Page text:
The position as regards ships taken to neutral ports is more difficult. Colombos (op. cit., page 42) refers to the case of The Polka (1854), Spinks, 57, 58,(1) in which Dr. Lushington decided that he was entitled to proceed to the condemnation of an enemy ship although she was lying in a neutral port. After referring to other cases, the learned author says:

But in all the English, American and French cases cited, the jurisdiction of the court depended on the fact of the captor’s retaining possession and control over the ship. The Court would have lost its jurisdiction by the re-capture, escape or voluntary discharge of the vessels, as any one of those circumstances divests the captor from his control of the prizes.

At page 260 of the same work the following passage occurs:

The question arises whether the captor may bring his prize into a neutral port if his own ports or those of his ally are too distant and he is unable to reach them. Lord Stowell in the Peacock ((1802) 4 C. Rob. 185, 189), whilst laying down the general rule that captors should not take prizes into neutral ports, admitted that exceptional circumstances might occur where for some very particular reason it was necessary for the King’s ships to depart from this principle.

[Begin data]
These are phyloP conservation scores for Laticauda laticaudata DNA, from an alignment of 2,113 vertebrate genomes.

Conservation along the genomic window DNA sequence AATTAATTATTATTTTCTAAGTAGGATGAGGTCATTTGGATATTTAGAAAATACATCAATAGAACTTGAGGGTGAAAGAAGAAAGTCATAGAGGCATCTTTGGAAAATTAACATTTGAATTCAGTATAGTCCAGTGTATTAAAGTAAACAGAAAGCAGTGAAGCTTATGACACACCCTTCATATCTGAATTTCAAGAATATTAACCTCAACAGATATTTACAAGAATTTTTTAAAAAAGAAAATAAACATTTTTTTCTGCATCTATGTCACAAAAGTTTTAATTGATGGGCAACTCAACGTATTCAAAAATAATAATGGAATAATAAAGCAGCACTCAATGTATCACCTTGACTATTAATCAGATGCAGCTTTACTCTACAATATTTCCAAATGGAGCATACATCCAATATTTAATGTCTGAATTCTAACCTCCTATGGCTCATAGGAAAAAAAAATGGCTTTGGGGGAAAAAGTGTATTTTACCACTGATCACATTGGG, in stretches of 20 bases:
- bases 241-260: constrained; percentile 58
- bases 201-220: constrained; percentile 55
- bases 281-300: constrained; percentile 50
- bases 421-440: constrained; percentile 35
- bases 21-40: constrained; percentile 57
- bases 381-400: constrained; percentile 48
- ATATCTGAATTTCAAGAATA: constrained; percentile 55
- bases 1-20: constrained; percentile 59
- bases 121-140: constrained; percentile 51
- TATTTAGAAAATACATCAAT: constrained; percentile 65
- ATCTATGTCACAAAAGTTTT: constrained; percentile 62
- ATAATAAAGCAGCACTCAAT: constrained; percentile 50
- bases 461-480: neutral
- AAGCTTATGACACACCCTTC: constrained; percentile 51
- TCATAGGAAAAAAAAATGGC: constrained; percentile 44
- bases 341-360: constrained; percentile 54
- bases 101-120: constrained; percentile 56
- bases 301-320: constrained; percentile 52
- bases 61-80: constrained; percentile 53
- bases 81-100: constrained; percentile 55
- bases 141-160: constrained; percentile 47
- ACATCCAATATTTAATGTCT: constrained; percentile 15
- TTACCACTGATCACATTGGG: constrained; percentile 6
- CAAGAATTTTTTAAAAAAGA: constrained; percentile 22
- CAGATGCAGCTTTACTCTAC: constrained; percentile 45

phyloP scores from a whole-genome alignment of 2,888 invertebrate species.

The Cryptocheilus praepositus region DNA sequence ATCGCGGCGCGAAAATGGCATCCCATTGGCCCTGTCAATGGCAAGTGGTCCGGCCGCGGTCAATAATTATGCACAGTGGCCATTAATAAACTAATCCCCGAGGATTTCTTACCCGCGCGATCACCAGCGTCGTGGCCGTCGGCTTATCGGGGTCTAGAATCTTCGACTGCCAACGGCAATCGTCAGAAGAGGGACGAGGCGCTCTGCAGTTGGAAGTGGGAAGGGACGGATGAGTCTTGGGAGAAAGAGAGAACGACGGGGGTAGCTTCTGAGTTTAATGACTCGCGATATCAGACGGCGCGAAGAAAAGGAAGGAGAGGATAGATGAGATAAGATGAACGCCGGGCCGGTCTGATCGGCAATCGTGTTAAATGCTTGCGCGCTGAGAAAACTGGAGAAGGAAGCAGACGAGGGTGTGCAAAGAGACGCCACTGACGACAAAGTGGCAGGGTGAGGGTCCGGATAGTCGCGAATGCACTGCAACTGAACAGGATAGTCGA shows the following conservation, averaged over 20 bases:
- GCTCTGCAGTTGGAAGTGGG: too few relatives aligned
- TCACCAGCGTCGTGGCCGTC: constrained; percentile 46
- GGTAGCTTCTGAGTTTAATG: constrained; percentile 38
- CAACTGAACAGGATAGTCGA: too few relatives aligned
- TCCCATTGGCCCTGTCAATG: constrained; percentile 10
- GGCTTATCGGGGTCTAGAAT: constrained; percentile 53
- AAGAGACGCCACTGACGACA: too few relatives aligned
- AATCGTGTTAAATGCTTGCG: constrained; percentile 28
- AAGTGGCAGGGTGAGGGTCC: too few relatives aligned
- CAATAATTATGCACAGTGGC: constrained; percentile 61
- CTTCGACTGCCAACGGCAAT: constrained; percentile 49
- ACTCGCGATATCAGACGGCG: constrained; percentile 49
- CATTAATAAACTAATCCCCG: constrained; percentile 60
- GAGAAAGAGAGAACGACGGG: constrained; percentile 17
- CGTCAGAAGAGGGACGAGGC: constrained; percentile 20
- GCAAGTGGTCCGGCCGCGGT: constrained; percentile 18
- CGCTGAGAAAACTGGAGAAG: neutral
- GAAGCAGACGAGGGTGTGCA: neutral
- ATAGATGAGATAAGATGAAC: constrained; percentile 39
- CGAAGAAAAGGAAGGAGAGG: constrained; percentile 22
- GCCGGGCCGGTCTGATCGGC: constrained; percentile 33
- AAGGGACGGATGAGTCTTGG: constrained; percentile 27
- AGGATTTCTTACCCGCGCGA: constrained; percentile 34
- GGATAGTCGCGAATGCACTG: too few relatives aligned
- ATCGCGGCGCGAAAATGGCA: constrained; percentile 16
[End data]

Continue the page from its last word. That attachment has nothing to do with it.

The learned author, in discussing the jurisdiction of American Prize Courts (at page 39) says that the courts are also entitled to decide questions relating to property outside their custody, such as, for instance, if the prize was carried into a neutral port. He adds, however, that in the latter case it can only be adjudicated upon while the possession of the captor remains; for if it be divested in fact, or by operation of law, that possession is gone which can alone sustain the jurisdiction.